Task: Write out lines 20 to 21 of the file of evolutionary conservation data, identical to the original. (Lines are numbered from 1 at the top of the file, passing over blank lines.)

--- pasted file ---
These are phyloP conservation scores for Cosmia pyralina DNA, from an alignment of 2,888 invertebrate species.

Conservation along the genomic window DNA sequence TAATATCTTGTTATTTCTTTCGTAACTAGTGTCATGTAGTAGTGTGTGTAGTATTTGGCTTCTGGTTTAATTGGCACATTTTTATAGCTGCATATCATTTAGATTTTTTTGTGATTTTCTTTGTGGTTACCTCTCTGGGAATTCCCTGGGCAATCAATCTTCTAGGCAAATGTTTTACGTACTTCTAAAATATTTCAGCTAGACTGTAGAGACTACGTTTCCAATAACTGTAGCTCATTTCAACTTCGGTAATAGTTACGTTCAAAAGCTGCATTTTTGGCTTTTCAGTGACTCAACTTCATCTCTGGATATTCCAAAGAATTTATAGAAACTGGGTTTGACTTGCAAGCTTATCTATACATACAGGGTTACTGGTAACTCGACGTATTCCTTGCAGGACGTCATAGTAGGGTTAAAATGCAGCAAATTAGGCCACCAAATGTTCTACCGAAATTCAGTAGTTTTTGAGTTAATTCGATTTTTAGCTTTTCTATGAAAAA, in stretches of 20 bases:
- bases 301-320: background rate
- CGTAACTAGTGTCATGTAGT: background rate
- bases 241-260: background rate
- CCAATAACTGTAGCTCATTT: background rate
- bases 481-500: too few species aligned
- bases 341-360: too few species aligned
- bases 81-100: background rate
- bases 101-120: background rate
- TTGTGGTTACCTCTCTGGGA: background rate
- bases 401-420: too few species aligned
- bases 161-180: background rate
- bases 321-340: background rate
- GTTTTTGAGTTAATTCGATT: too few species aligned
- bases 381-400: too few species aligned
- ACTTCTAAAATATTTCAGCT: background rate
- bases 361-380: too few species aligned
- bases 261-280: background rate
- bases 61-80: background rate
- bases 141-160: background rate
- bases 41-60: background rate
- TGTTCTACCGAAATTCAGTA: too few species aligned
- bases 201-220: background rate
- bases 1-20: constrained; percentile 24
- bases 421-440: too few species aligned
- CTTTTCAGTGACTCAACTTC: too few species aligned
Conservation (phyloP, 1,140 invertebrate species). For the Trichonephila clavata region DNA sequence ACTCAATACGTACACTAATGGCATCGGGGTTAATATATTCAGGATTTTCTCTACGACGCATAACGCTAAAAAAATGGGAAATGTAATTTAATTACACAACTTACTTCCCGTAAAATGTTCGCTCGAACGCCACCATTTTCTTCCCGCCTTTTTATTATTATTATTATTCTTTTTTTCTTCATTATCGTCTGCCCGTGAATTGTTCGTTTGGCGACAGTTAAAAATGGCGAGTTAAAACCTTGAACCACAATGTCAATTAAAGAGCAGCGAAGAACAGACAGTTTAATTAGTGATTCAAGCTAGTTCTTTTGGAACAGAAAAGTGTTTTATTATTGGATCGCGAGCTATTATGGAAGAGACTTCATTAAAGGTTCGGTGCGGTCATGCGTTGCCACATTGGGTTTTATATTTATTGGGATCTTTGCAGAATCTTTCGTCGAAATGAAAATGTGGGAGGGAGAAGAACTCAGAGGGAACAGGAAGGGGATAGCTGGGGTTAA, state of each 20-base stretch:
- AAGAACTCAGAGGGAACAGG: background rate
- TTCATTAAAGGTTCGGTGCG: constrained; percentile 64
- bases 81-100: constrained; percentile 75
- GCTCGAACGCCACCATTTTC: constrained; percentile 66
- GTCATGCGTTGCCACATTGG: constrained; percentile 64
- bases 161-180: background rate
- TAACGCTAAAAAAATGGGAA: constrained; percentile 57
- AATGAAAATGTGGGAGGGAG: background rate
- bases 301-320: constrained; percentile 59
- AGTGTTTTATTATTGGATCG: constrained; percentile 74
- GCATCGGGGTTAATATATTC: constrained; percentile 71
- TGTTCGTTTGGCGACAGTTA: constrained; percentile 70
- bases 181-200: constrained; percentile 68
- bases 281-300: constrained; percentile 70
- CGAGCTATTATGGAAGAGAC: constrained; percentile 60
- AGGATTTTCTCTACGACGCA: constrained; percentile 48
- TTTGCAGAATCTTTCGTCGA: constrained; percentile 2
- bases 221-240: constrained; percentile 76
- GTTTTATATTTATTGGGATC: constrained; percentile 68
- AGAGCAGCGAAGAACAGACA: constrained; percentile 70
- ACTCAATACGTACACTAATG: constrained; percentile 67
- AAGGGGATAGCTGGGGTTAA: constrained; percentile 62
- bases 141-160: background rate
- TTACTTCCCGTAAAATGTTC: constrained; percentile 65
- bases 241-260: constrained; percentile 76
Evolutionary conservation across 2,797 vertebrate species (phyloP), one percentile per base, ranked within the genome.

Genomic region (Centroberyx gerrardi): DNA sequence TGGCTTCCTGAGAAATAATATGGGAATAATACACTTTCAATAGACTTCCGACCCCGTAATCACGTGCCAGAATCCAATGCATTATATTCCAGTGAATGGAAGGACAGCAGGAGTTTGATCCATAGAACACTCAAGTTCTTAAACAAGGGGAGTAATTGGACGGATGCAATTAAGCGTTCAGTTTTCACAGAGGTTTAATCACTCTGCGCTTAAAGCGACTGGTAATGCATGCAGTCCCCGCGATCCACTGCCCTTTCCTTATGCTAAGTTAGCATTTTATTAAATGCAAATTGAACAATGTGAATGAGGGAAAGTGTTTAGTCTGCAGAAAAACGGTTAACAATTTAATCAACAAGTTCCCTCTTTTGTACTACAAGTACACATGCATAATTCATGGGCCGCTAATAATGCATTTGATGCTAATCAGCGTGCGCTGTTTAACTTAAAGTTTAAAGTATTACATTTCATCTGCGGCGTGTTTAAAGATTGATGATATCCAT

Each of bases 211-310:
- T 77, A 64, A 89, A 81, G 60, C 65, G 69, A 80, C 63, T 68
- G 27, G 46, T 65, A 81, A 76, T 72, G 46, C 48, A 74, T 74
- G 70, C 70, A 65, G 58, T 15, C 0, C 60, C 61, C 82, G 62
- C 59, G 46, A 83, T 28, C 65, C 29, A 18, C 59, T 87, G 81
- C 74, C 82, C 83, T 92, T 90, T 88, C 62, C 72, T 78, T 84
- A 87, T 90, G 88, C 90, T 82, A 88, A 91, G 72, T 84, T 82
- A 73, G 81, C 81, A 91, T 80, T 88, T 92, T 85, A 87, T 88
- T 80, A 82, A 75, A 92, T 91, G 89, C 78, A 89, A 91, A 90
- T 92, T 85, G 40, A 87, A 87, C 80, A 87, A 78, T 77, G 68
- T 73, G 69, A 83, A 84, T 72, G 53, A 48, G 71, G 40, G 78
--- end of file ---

- bases 61-80: background rate
- bases 141-160: background rate